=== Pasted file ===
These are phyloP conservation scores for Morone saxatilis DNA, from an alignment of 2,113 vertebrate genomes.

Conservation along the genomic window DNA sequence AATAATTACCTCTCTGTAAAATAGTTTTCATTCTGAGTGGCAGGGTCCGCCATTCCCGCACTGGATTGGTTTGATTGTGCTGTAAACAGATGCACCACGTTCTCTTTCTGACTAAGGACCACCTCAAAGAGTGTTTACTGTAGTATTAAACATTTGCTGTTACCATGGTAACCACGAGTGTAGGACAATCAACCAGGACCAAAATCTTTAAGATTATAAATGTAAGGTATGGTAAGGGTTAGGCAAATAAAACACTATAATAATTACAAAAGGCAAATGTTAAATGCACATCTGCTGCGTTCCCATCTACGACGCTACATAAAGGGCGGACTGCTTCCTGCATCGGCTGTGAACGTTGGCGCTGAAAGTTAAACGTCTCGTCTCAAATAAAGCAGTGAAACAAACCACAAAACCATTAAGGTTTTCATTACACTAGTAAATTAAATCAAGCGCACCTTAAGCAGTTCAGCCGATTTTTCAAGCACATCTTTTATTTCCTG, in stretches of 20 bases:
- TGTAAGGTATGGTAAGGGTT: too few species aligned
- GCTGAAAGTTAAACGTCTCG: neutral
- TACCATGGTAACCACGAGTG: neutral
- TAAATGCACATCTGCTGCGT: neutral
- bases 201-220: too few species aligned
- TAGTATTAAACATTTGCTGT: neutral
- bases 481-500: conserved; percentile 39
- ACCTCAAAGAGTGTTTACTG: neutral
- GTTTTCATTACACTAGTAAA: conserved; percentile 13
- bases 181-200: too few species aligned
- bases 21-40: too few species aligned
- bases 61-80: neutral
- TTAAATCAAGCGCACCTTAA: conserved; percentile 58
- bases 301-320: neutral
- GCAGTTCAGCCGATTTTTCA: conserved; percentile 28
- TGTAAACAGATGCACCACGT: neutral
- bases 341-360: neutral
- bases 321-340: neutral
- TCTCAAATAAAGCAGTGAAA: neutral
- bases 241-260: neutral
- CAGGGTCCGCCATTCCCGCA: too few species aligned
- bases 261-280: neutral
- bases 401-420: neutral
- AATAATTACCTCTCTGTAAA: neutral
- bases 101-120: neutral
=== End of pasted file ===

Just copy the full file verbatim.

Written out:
These are phyloP conservation scores for Morone saxatilis DNA, from an alignment of 2,113 vertebrate genomes.

Conservation along the genomic window DNA sequence AATAATTACCTCTCTGTAAAATAGTTTTCATTCTGAGTGGCAGGGTCCGCCATTCCCGCACTGGATTGGTTTGATTGTGCTGTAAACAGATGCACCACGTTCTCTTTCTGACTAAGGACCACCTCAAAGAGTGTTTACTGTAGTATTAAACATTTGCTGTTACCATGGTAACCACGAGTGTAGGACAATCAACCAGGACCAAAATCTTTAAGATTATAAATGTAAGGTATGGTAAGGGTTAGGCAAATAAAACACTATAATAATTACAAAAGGCAAATGTTAAATGCACATCTGCTGCGTTCCCATCTACGACGCTACATAAAGGGCGGACTGCTTCCTGCATCGGCTGTGAACGTTGGCGCTGAAAGTTAAACGTCTCGTCTCAAATAAAGCAGTGAAACAAACCACAAAACCATTAAGGTTTTCATTACACTAGTAAATTAAATCAAGCGCACCTTAAGCAGTTCAGCCGATTTTTCAAGCACATCTTTTATTTCCTG, in stretches of 20 bases:
- TGTAAGGTATGGTAAGGGTT: too few species aligned
- GCTGAAAGTTAAACGTCTCG: neutral
- TACCATGGTAACCACGAGTG: neutral
- TAAATGCACATCTGCTGCGT: neutral
- bases 201-220: too few species aligned
- TAGTATTAAACATTTGCTGT: neutral
- bases 481-500: conserved; percentile 39
- ACCTCAAAGAGTGTTTACTG: neutral
- GTTTTCATTACACTAGTAAA: conserved; percentile 13
- bases 181-200: too few species aligned
- bases 21-40: too few species aligned
- bases 61-80: neutral
- TTAAATCAAGCGCACCTTAA: conserved; percentile 58
- bases 301-320: neutral
- GCAGTTCAGCCGATTTTTCA: conserved; percentile 28
- TGTAAACAGATGCACCACGT: neutral
- bases 341-360: neutral
- bases 321-340: neutral
- TCTCAAATAAAGCAGTGAAA: neutral
- bases 241-260: neutral
- CAGGGTCCGCCATTCCCGCA: too few species aligned
- bases 261-280: neutral
- bases 401-420: neutral
- AATAATTACCTCTCTGTAAA: neutral
- bases 101-120: neutral